Spider's amazing chess triumph!

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Status: Finished  |  Genre: Memoir  |  House: Booksie Classic
Yet another true story of my travails trying to play chess on building sites

Submitted: December 22, 2008

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Submitted: December 22, 2008



Spider's great chess triumph!

Spider, so called because of the spider and web tattoo which stretched from his left ear to his collar bone, wasn't a great chess player.

Don't get me wrong, he enjoyed the game, and took loosing in his stride, only ever shaking his head in amazement at his loss and resetting the pieces for another doomed attempt.

Spider, or John as he was really called, was a Bricklayer foreman, I met and worked with him in and around London on several sites. The action in this true story took place on a site near Staines an unremarkable job really, five brickies in all on site, and three of them lefties, John and I were two of the sinister group

As was my habit, I took a chess set in to work with me to see if I could turn up some action. My usual modus operandi was to produce the set and board and a chess magazine and run through some games on my own at tea breaks, making no comment unless asked.

Later, whilst we were building a wall together, (I would never normally be paired with another 'leftie' but we had a surfeit of them) John mentioned the chess playing and asked if I would give him some games, he explained that, he enjoyed the game since learning how to play in prison, no reason for his incarceration was ever mentioned or asked, he wasn't he assured me a good player by any means, but would like to have the chance to improve his game, as he had taught his two sons how to play and they were already beating him.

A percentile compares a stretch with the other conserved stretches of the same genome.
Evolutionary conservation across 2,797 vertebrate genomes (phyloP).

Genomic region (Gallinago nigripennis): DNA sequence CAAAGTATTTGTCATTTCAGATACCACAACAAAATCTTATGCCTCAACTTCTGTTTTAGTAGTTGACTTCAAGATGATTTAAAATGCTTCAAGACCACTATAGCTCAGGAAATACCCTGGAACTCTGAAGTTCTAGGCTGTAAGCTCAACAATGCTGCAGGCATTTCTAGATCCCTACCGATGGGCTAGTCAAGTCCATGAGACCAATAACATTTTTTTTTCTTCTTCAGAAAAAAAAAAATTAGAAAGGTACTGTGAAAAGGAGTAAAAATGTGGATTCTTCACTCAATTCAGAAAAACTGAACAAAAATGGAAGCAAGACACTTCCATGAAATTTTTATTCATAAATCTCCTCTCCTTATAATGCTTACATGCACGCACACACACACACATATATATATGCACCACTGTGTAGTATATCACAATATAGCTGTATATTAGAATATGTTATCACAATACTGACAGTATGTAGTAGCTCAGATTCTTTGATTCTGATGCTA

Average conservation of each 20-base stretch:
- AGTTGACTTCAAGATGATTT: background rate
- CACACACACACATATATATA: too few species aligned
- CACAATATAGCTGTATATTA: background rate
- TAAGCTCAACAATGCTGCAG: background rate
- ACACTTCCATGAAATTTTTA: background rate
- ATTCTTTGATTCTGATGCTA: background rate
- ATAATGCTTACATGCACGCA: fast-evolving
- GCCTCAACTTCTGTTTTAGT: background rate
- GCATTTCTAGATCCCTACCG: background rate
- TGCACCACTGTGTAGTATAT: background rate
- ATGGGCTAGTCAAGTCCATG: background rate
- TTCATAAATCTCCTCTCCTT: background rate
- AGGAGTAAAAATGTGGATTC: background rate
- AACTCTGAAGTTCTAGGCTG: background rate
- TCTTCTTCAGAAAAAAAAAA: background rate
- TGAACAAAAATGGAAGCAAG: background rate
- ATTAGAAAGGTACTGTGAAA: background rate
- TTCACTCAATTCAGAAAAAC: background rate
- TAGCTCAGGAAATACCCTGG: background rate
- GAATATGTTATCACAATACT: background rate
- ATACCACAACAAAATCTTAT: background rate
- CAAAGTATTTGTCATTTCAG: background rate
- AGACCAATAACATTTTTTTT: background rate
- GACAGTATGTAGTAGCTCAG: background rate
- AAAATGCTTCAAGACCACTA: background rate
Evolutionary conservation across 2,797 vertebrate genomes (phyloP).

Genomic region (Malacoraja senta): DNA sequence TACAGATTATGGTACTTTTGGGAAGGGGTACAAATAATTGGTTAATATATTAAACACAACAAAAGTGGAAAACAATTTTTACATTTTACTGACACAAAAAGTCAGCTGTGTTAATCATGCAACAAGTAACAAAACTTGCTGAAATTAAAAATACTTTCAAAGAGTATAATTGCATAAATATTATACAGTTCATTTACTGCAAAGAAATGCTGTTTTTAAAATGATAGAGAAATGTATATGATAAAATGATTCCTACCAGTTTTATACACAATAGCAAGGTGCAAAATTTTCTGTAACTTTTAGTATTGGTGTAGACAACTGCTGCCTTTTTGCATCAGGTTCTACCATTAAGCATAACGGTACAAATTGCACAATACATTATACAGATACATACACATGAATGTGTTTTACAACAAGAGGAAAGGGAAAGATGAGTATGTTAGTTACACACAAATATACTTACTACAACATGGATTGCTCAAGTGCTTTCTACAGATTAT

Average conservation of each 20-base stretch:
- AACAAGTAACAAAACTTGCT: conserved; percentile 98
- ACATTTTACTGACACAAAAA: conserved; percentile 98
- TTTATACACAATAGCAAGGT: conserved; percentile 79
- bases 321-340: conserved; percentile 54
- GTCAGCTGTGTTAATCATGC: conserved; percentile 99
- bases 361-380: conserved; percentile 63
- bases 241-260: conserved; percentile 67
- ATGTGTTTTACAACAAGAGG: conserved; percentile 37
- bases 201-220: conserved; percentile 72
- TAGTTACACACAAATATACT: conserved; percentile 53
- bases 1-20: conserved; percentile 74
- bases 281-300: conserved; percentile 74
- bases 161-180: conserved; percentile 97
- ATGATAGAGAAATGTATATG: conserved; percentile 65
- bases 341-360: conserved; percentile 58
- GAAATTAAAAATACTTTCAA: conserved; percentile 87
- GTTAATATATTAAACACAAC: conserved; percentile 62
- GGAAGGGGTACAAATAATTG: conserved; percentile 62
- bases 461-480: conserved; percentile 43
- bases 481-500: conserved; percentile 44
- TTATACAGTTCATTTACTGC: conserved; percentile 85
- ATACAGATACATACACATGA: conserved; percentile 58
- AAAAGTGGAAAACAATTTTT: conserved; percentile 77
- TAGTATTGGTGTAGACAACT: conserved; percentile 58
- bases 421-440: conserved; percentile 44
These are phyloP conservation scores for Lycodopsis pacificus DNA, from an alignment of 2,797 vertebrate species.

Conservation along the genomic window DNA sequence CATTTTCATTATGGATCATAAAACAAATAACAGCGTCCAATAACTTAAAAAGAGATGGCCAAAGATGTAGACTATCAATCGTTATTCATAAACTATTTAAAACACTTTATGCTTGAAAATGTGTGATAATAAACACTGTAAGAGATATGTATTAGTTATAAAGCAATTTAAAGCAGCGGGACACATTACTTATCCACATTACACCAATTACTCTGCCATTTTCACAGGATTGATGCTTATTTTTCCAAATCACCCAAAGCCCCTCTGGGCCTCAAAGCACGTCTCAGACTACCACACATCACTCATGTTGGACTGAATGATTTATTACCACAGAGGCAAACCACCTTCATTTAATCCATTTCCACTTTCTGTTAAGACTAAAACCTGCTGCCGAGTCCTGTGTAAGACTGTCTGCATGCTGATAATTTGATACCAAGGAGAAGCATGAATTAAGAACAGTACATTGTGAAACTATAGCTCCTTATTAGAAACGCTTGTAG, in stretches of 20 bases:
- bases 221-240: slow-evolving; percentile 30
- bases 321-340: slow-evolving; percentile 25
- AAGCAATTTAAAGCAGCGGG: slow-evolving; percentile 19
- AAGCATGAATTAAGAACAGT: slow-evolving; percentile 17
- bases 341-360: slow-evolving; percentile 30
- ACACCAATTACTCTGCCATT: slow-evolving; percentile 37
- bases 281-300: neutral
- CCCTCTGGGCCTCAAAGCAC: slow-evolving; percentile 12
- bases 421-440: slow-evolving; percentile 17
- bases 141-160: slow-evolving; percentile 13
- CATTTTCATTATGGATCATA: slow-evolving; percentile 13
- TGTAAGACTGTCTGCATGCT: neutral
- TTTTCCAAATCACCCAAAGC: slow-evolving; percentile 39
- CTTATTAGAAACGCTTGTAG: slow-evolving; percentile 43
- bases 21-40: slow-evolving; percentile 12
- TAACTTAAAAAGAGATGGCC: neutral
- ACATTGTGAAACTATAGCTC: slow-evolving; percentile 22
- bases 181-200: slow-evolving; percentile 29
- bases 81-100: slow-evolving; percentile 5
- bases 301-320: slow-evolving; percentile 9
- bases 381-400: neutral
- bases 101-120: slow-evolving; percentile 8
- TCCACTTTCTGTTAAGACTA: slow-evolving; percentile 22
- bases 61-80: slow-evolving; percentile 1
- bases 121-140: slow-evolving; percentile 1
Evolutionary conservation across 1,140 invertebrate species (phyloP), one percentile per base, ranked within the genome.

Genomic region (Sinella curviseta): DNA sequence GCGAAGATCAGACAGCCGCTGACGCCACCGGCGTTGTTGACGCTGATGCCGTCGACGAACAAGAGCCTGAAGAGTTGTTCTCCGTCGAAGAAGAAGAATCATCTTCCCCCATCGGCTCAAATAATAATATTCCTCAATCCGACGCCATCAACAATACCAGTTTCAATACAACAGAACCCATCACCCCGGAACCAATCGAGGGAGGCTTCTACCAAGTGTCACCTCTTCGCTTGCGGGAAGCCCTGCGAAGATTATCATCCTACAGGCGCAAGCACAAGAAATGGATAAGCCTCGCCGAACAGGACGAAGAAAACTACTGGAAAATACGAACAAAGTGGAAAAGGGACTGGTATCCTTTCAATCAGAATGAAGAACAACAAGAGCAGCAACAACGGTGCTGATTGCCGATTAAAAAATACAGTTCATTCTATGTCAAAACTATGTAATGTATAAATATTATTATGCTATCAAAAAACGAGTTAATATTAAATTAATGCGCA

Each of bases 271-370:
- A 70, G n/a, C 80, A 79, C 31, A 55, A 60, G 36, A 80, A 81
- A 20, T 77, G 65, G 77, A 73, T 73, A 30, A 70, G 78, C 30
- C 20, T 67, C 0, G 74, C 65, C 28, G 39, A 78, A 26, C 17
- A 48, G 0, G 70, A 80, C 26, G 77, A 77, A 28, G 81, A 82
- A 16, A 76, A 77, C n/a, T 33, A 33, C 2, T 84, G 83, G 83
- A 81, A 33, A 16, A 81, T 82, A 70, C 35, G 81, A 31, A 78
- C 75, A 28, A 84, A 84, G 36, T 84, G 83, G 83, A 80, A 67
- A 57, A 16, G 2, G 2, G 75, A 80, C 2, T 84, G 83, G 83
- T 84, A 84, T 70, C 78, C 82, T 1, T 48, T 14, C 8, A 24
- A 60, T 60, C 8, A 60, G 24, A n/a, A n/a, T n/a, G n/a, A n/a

We commenced to play at every break time, John was as keen as I, setting up the pieces as soon as we entered the cabin. As soon as we had established that the orientation of the board was quite important and the correct squares for the king and queen had been satisfactorily settled we played some games.

En passant was looked upon with some disbelief, however I brought a copy of Bott and Morrisons Chess for Children for John to show his sons and after that the move was reluctantly allowed.

It soon became apparent, that if I were not to die of boredom, I would have to give Spider odds, and the appropriate amount was in my opinion queen odds.

Now, for those readers who have never played a casual non club player this might seem excessive, but I was there, and you are simply going to have to take my word for it, without a queen for me, we were more nearly equal.

Playing without a major piece even against a very weak opponent becomes an exercise in speedy development, opening moves other than d4 or e4 become irrelevant, and exchanges with out significant points advantage are a definite no-no.

I always took the white side in these games, and hacked off any en prise pieces unmercifully. Looking always for an immediate attack against f7.

Inevitably after a few weeks of loosing Spider started to grasp the relative values of the pieces and realised that equal (ish) exchanges favoured him very heavily, and finally the day came when he won a game. Even I was surprised at the unmitigated pleasure on his face, he turned to the room and announced, "At last, I've beaten the Northern Bastard!" (my nickname on site due to my thick Yorkshire accent).

Even when one of the other brickies pointed out that he did only win with a queen advantage from the start, his pleasure was undiminished.

Having in his own opinion reached a similar standard of play to me Spider refused to play any more.

Alan Dewey.

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